Joint statement by Phaedra Almajid and Bonita Mersiades

On 13 November 2014, FIFA published a 42-page summary of Michael Garcia’s 430-page report into the 2018/22 World Cup bid process by Hans-Joachim Eckert, the head of the adjudicatory arm of FIFA’s ethics committee.

We were among the witnesses who had agreed to speak to Mr Garcia and provided him with information and lines of inquiry over a 21 and 18-month period respectively.

We have today written separately to Mr Garcia to ask him to investigate a breach of Article 16.1 of the FIFA Code of Ethics by FIFA and Judge Eckert arising from the summary report. Article 16.1 states:

‘… information of a confidential nature divulged to persons bound by this Code while performing their duties shall be treated as confidential or secret by them as an expression of loyalty, if the information is given with the understanding or communication of confidentiality and is consistent with the FIFA principles.’

The general terms of our separate letters to Mr Garcia are outlined below:

As we are no longer employed in football in a professional capacity, we were under no obligation to cooperate with Mr Garcia’s inquiry, but did so through a sense of natural justice and a desire to bring closure to a long running chapter in our lives.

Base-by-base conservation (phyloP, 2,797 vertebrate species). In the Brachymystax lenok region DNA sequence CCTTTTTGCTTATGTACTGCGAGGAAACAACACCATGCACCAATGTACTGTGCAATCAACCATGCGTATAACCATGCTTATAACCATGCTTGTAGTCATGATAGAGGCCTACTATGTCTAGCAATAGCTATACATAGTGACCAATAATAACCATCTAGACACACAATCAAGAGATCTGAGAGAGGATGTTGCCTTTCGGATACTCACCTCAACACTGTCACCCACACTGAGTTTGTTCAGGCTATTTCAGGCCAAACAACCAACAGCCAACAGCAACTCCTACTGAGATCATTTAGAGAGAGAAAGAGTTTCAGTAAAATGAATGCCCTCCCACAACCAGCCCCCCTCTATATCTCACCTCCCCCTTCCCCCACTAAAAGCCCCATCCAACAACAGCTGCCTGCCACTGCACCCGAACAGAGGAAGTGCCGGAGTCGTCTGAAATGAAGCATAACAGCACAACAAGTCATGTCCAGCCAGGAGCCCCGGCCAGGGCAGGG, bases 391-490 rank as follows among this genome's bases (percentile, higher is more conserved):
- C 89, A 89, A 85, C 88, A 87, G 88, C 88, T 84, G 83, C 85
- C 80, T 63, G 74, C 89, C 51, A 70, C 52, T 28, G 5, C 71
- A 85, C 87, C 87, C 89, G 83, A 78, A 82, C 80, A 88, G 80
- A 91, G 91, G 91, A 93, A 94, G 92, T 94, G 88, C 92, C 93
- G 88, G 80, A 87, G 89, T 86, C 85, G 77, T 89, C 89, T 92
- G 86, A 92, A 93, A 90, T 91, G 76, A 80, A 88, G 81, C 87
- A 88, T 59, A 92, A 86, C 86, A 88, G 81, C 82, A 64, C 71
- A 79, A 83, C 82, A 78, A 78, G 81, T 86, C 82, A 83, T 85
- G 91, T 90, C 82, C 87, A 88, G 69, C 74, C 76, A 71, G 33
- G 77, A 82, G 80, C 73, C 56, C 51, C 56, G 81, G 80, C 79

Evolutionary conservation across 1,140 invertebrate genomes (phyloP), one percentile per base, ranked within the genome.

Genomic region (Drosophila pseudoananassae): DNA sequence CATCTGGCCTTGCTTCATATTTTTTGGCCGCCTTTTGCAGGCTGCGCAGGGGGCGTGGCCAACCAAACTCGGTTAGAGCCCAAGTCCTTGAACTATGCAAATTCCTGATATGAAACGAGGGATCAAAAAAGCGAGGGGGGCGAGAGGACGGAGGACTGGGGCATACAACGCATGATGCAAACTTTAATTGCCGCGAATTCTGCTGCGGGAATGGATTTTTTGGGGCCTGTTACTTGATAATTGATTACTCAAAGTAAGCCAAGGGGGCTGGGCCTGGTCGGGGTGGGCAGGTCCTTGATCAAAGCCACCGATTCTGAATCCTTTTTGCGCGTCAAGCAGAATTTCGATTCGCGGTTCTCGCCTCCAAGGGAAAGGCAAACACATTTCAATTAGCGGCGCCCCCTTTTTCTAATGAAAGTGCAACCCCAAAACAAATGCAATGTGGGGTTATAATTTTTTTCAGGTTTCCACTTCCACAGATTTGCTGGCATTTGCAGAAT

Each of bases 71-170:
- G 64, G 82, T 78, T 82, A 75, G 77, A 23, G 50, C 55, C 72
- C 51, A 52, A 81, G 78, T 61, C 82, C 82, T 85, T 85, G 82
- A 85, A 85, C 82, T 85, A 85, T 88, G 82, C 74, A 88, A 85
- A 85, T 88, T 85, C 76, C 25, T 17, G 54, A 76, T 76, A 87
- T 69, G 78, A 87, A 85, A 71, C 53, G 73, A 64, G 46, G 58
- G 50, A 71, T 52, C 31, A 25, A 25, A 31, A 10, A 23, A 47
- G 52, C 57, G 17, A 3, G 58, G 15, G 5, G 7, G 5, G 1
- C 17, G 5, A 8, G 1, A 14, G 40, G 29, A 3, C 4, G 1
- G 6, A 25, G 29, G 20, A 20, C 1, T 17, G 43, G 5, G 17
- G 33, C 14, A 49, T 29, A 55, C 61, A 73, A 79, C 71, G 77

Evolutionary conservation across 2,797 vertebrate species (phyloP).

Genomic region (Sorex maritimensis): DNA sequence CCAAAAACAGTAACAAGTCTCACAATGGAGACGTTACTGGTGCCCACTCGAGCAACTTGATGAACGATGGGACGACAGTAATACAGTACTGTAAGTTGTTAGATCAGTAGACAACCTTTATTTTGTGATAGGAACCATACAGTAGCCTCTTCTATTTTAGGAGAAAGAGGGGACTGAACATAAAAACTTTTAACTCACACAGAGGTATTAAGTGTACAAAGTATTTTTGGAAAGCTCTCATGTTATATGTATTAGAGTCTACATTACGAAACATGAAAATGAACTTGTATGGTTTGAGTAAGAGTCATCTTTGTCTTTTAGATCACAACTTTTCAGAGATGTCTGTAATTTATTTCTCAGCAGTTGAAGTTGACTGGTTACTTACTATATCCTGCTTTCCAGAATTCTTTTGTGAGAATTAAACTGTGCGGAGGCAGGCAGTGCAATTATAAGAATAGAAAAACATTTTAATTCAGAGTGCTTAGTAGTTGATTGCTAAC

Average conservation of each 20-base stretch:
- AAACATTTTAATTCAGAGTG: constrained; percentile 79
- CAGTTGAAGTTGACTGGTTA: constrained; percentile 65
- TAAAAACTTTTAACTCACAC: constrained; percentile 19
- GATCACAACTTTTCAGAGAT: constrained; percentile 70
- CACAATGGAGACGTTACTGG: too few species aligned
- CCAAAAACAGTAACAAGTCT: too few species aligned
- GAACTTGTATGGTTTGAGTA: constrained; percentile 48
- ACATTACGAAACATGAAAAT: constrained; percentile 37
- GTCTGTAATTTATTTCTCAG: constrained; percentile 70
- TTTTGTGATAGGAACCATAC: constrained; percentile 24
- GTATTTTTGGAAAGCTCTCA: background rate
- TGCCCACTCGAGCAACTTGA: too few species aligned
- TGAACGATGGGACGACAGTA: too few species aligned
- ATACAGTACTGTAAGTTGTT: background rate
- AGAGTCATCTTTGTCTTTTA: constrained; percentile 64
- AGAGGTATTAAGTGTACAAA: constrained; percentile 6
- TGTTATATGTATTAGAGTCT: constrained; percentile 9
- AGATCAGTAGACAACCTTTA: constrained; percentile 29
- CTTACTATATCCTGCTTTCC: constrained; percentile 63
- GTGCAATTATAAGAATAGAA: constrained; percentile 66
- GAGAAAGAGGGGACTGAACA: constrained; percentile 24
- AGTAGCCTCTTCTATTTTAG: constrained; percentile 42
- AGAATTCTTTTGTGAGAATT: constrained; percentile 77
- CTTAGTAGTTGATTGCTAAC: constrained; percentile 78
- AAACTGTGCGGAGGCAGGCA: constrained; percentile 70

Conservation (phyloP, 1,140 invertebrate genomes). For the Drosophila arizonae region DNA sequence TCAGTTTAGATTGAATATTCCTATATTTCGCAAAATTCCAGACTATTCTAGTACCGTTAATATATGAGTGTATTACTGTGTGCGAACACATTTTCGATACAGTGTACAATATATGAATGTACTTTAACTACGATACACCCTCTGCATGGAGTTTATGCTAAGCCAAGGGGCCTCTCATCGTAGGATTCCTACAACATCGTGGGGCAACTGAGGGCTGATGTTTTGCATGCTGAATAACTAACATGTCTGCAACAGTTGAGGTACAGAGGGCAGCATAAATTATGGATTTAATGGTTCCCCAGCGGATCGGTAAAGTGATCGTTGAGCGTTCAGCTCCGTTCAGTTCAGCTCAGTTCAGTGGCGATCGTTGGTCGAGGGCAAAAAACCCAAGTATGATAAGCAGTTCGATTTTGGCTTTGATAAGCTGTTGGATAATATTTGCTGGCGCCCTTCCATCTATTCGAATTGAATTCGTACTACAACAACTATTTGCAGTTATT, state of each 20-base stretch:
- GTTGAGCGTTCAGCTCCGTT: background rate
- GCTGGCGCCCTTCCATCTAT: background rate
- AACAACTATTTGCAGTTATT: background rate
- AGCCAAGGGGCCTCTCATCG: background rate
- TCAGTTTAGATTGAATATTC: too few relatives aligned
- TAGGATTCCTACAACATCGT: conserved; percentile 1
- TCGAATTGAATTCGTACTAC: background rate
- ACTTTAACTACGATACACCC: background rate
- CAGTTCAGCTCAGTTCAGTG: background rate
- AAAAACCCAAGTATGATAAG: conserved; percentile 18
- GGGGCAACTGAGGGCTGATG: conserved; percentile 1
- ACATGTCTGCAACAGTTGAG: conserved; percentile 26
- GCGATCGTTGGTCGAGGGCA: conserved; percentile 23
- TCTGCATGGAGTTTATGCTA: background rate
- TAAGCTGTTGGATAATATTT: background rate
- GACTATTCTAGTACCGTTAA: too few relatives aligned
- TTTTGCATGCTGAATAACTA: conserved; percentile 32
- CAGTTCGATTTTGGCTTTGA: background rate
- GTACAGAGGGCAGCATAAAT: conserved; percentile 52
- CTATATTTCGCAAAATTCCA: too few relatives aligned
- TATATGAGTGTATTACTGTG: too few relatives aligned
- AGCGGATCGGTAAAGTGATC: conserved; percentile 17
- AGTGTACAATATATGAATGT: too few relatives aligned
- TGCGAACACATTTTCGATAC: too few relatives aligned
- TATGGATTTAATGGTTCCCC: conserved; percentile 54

Our cooperation was facilitated by Mr Garcia’s repeated promises – made privately to us and also in public – to ensure the confidentiality of his witnesses. He said the report would not be published; that only four people would see it; and that the identities of the people he spoke with – other than current serving football officials or employees – would remain confidential. This was a crucial element behind our decision to cooperate, as we are private citizens and no longer protected by the legal and PR functions of wealthy football federations.

These assurances of confidentiality were publicly reiterated by FIFA’s legal counsel, Marco Villiger, in September this year.

The summary by Judge Eckert clearly breached all such assurances of confidentiality. Although not named in the report, we were clearly identifiable and within hours of its publication had been widely unmasked as the ‘whistleblowers’ in German, British and Australian media.

To compound this situation Judge Eckert used his summary report to question our credibility. This is particularly puzzling as the summary simultaneously uses the same information we provided to form significant parts of his inquiry in respect of the Australian and Qatar World Cup bids.

We note that within hours of the summary report’s publication Mr Garcia denounced it, alleging ‘numerous materially incomplete and erroneous representations of the facts and conclusions’ that are detailed in the full report. We note also that Mr Garcia is taking his case of misrepresentation to the FIFA appeals committee.

In addition to his own appeal process, we have requested Mr Garcia to investigate a breach of Article 16.1 by FIFA and Judge Eckert.